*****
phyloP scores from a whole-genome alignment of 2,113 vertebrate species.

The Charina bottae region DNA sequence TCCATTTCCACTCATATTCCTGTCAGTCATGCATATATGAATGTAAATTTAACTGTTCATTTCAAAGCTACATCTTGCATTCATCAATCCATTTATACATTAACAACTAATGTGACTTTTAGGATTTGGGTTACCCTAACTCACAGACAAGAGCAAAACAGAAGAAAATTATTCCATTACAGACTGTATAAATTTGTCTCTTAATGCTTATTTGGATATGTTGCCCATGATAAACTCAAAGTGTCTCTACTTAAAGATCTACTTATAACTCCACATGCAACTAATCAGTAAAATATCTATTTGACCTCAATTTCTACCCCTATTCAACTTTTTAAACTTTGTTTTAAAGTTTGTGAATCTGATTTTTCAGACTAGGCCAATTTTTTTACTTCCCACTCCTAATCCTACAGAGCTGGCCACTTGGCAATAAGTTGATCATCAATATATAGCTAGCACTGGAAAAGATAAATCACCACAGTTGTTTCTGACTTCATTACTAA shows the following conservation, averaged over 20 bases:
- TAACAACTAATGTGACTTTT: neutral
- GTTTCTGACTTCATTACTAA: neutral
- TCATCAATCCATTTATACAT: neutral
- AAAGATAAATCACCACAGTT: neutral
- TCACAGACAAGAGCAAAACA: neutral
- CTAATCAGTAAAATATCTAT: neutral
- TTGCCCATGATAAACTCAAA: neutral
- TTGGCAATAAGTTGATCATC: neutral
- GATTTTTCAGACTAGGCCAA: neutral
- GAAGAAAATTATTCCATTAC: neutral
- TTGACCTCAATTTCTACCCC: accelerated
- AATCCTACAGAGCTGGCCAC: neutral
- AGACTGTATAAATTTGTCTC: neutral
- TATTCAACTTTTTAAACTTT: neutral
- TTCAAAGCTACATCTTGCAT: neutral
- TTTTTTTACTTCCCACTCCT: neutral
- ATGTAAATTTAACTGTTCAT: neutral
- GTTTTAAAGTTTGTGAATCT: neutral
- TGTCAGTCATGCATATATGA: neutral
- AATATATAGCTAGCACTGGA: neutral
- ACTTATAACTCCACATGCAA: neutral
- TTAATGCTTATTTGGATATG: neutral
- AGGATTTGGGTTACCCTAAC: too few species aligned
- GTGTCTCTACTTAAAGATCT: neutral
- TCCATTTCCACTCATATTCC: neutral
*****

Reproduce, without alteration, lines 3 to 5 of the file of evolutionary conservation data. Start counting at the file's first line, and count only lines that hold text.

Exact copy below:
- TAACAACTAATGTGACTTTT: neutral
- GTTTCTGACTTCATTACTAA: neutral
- TCATCAATCCATTTATACAT: neutral